• By Gordon Franz

    The 2006 Season
    This past summer was the 17th season of the renewed excavations of Hazor in memory of Professor Yigel Yadin.  ABR had a group of 11 volunteers, lead by Larry Fuller (ABR president) and myself. We joined about 50 other volunteers from Israel and abroad (Scotland, Poland, Romania, America, Denmark, and England) in order to excavate this important site.  The ABR team toured around Israel as part of the actual digging at Tel Hazor.  Our people worked in two areas: A-4 and the renewed Area M.

    The main concentration of work for this season was Area M.  It is in this area that Dr. Sharon Zuckerman, the area supervisor, has suggested that the administrative palace of Hazor was and the Canaanite archive of the Late Bronze level would be located (2006: 28-37).  But before the Late Bronze Age is reached, we must go through the Persian period level and the Iron Age levels.  For a report of the previous seasons of Area M, see Ben-Tor and Rubiato 1999: 32-34.

    In the spring, a bulldozer removed the top half meter of a road that had been put in by the National Parks Authority to allow tourists to drive to the top of the site.  Nine 5 x 5 meter squares were opened this season.  Immediately underneath this road were several stone walls of the Persian period (4th century BC), apparently making the corner of two rooms.  The walls and the restorable pottery that were found were an important contribution to our understanding of Hazor because the excavations in the 1950’s and 1960’s by Prof. Yigel Yadin yielded very little Persian period architecture.

    Two of the ABR volunteers worked in the corners of the rooms.  Michael Lassiter found a cylindrical seal with two dancing animals on it.  After it was cleaned, it was identified as being from the Persian period.  He also found an intact Persian period storage jar.  Hazor is a scientific excavation so Mike spent the better part of a morning removing the packed dirt from the jar in order to do “flotation” on the soil.  This process collects the seeds that were originally in the jar so they could be analyzed and identified.

    Joyce Morril worked in the other room.  She found lots of restorable vessels of the Persian period.  One square over, James Muehling found a bronze object that looked like a battery, but after cleaning, it turned out to be part of a dagger’s handle, possibly of the Persian period or Iron Age.  Unfortunately the blade is in the blaulk that separates the two squares and time did not allow it to be removed.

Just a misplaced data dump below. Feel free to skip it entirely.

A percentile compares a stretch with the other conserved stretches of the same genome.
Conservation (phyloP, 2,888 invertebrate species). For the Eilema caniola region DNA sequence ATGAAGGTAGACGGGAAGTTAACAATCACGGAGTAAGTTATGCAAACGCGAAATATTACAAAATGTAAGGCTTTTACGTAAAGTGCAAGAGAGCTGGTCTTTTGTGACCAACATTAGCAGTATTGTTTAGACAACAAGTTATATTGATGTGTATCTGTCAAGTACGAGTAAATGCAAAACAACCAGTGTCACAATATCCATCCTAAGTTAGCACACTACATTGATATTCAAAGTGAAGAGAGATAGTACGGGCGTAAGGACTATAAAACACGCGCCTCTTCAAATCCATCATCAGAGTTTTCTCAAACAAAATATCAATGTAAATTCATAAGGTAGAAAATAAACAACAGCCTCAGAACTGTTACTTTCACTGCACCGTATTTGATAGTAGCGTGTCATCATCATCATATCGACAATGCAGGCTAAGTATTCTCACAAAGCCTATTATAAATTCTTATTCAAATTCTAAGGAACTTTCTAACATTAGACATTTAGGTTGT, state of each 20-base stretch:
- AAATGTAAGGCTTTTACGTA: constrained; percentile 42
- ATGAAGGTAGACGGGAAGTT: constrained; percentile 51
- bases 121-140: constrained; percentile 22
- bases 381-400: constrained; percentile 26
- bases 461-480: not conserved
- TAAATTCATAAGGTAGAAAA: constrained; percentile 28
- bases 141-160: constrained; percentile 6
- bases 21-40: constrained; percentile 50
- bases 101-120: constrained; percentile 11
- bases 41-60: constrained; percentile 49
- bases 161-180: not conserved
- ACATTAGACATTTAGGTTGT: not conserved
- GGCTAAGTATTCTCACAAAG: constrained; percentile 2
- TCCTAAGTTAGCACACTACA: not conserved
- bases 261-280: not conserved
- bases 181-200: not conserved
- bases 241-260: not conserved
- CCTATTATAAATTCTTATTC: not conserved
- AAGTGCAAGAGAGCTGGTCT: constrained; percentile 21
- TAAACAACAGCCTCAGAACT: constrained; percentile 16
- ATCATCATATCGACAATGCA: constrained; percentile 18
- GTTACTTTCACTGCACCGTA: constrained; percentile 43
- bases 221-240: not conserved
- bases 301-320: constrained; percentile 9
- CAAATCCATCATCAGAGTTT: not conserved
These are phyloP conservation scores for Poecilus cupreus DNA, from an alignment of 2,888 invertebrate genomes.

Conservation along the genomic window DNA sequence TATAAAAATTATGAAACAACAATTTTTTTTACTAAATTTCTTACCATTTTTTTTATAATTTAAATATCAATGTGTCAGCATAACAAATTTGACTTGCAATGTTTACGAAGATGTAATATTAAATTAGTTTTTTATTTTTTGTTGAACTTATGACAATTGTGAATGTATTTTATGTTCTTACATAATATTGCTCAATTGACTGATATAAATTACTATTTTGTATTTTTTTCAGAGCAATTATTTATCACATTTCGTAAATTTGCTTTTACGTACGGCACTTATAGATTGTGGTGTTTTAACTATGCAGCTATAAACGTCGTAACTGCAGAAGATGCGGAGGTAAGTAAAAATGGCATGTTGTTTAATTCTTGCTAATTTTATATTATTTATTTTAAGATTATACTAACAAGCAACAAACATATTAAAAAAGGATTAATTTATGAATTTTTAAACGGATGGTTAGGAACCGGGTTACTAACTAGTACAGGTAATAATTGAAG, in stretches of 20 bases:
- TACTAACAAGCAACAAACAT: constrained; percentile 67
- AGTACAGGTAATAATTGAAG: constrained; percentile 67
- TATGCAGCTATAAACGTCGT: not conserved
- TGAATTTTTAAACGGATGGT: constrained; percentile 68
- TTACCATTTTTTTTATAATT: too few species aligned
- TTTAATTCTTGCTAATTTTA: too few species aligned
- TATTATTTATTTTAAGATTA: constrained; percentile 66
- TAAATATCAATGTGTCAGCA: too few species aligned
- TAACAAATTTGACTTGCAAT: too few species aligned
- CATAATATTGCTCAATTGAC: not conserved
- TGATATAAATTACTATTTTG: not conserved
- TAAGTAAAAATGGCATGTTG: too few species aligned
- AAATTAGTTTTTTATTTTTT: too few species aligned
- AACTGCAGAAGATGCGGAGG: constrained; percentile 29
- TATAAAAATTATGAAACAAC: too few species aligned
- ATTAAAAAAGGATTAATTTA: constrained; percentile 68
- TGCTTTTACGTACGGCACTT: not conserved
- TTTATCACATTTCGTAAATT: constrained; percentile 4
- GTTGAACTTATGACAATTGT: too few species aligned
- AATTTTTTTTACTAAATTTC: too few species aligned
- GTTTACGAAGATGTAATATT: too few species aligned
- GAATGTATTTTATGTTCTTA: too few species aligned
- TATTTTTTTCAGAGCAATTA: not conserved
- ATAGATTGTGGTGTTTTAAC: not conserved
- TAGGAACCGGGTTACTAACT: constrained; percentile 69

In four of the squares, a cobble stone pavement was reached, apparently part of a courtyard from the Iron Age.  In a fifth square there were remains of a hewn water channel that lead to the entrance of a cistern in the courtyard.  Unfortunately the excavation was stopped prematurely, thus leaving lots of questions unanswered, just when we were beginning to find things and the area started to make sense.

    The restoration projects at Hazor continued this season as well.  Orna Cohen and her restorers have beautifully reconstructed the Late Bronze palace on the top of the tel.  Tourists will now be able to sense some of the power and glory of the Canaanite kings of Hazor in this ceremonial reception hall.

    We’re Outa Here!
    On the next to the last day (Thursday) that the ABR group was scheduled to dig at Hazor, trouble broke out in the area.  Our Israeli staff had our best interest and safety in mind and within 15 minutes, a bus was on the site to evacuate us.  We had an early breakfast and returned to the hotel to get what we needed and were taken to Tiberius.  On Saturday morning our bus picked us up, as scheduled, from the Tiberias hotel and were went to Jerusalem to shop and tour and then returned to the United States on Sunday night.

    The Prospects for the 2007 Season

    Due to the troubles in the Middle East, the 2006 season was cut short by a few weeks and left many unanswered questions.  Hopefully, next year some of these questions will be answered.
    Dr. Zuckerman has made a compelling case for the archives to be found in Area M.  When the archive(s) are found at Hazor, it/they will be a major contribution to Biblical studies and go a long way to resolve some of the thorny issues in Biblical Archaeology.


    Ben-Tor, Amnon, and Rubiato, Maria Teresa
    1999    Did the Israelites Destroy the Canaanite City?  Biblical Archaeology Review 25/3: 22-39.

    Zuckerman, Sharon
    2006    Where is the Hazor Archive Buried?  Biblical Archaeology Review 32/2: 28-37.

    Hazor Excavations Project

    Posted by Gordon Franz @ 6:09 pm

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